Inside: Do you believe any decluttering lies? These are the common misconceptions about decluttering and what is actually true.
Almost everyone believes some things that aren’t true about decluttering.
Today I’m going to tackle the most common misconceptions I hear about decluttering and tell you what’s actually true.
You may not believe all of these lies, but I’m going to guess at least a few of them will resonate with you. No matter where you are on your decluttering journey it’s important to think through your mindset. You need to know what you believe and why.
Often these lies go unchecked. They’re part of our subconscious and we don’t even realize we believe them until we take the time to process through it.
22 decluttering lies you may believe
Notice what decluttering lies you may be believing so you can work on overcoming them. Don’t stay shackled to your stuff, but instead combat the lies with truth and find freedom as you learn to let go.
1. I need to have a lot of time in my schedule.
People are busy. We have a cultural epidemic of busyness. The idea of adding something else into the schedule may be overwhelming.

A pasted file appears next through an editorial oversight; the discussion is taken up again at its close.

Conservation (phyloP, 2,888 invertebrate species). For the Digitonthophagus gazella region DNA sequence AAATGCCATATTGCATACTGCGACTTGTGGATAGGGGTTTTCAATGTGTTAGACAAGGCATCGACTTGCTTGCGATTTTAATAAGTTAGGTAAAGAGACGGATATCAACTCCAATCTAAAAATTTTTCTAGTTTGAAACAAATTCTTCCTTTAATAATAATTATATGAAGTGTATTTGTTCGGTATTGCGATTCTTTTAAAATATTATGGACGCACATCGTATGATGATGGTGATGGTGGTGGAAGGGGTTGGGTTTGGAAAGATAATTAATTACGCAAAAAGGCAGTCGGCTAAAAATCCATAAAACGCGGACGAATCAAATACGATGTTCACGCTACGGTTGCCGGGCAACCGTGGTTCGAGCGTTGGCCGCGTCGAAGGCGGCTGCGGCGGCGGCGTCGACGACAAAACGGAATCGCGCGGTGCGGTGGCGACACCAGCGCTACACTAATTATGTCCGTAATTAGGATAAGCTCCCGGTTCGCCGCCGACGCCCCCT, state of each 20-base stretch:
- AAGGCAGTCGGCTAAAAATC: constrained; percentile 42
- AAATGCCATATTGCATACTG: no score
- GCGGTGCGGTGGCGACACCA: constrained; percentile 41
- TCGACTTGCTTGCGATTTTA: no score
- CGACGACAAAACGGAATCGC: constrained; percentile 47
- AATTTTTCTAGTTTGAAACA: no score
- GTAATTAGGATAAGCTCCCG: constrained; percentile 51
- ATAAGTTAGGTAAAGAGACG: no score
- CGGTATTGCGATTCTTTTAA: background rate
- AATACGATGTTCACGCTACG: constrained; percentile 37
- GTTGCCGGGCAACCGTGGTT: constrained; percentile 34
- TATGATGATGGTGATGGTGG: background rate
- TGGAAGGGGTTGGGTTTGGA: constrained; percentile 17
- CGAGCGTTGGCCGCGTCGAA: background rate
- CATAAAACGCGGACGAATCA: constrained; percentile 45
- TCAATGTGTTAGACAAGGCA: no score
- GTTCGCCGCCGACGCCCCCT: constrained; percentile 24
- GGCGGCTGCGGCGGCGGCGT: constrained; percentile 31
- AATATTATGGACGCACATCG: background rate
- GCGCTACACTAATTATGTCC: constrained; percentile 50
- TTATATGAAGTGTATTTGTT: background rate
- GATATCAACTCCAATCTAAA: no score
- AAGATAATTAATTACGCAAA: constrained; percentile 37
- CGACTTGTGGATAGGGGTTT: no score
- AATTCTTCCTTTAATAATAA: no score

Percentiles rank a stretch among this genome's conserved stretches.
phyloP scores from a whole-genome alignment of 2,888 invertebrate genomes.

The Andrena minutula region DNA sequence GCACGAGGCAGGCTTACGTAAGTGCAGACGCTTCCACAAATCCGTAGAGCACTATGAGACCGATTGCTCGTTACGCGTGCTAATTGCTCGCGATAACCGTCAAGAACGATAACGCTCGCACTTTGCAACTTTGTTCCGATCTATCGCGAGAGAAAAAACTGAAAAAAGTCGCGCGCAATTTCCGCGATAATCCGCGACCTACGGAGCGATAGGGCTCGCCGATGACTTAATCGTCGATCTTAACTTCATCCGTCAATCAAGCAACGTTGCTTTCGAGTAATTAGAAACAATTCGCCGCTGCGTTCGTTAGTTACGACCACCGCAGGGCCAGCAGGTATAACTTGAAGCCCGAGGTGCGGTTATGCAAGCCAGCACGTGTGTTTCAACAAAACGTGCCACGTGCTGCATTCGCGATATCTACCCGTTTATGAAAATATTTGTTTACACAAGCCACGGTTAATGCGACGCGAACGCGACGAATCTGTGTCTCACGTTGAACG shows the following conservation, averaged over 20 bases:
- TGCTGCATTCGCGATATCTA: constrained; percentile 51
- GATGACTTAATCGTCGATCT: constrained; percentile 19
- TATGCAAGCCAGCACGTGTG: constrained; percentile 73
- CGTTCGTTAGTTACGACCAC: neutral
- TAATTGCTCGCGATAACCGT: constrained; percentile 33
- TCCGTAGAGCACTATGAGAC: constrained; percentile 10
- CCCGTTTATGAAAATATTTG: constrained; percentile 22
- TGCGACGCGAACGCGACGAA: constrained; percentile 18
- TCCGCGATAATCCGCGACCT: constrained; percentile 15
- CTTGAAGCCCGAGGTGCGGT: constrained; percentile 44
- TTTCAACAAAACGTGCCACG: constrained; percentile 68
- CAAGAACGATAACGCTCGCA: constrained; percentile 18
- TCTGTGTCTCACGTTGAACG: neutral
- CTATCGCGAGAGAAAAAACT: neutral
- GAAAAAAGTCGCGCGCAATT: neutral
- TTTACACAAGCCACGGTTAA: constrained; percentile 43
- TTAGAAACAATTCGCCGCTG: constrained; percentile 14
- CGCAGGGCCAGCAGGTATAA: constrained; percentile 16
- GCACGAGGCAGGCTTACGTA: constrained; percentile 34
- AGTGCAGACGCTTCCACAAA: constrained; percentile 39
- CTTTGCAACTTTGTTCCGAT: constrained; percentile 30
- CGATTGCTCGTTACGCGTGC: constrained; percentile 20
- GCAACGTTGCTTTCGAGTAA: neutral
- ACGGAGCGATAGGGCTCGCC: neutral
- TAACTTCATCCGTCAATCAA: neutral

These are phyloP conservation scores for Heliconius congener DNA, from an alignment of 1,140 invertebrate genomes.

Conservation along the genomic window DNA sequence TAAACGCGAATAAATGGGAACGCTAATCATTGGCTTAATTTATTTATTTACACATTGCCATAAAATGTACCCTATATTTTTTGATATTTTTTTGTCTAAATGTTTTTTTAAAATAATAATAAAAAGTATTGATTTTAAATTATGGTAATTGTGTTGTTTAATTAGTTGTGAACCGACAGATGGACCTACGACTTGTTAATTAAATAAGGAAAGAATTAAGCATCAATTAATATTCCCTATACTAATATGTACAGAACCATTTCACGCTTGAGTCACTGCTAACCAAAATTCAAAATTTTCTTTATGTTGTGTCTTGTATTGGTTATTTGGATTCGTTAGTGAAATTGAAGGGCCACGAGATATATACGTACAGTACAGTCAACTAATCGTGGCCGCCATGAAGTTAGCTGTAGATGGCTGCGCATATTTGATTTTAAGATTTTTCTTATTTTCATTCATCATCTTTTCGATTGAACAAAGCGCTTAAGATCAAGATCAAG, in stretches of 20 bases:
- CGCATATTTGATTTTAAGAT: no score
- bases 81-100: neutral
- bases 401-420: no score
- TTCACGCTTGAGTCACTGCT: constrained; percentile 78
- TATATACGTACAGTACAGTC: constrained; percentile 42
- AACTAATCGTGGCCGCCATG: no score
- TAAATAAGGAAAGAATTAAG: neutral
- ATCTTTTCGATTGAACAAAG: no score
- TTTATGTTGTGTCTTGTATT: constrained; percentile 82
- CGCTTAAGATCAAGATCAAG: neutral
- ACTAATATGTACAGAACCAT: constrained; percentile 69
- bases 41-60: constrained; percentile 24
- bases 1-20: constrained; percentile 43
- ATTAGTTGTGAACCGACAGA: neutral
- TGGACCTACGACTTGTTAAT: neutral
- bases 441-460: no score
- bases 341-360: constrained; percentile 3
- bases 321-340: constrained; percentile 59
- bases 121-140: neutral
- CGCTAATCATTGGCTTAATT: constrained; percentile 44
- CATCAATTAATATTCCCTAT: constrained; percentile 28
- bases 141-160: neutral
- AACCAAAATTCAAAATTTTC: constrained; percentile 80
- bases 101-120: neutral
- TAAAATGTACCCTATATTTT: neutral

The mountain of clutter can cause us to think that we need to have a lot of time available in your schedule to deal with it. But the truth is a lot can be accomplished with 10-minute decluttering sessions.
Commitment and consistency are more important than having large blocks of time in your schedule.
2. I have to get it all done in a weekend.
I see Pinterest pins often about decluttering your home in one day or in a weekend. There are people who tackle it head-on and all at once that way, but it isn’t common.
The truth is you can slowly declutter over a longer period of time. There is no set schedule or rules for the pace at which you work through your stuff. You get to decide what works for you.
3. I should only have to declutter once and be done.
While it would be nice to think that doing one major declutter would solve all of your clutter problems from here until the end of time, that isn’t realistic for most people.
The truth is if you are ruthless on round one perhaps you don’t need to do any major purges again, but there will always be a need for maintenance. The world is constantly adding to our clutter. Anyone who has a school-aged kid can attest to that.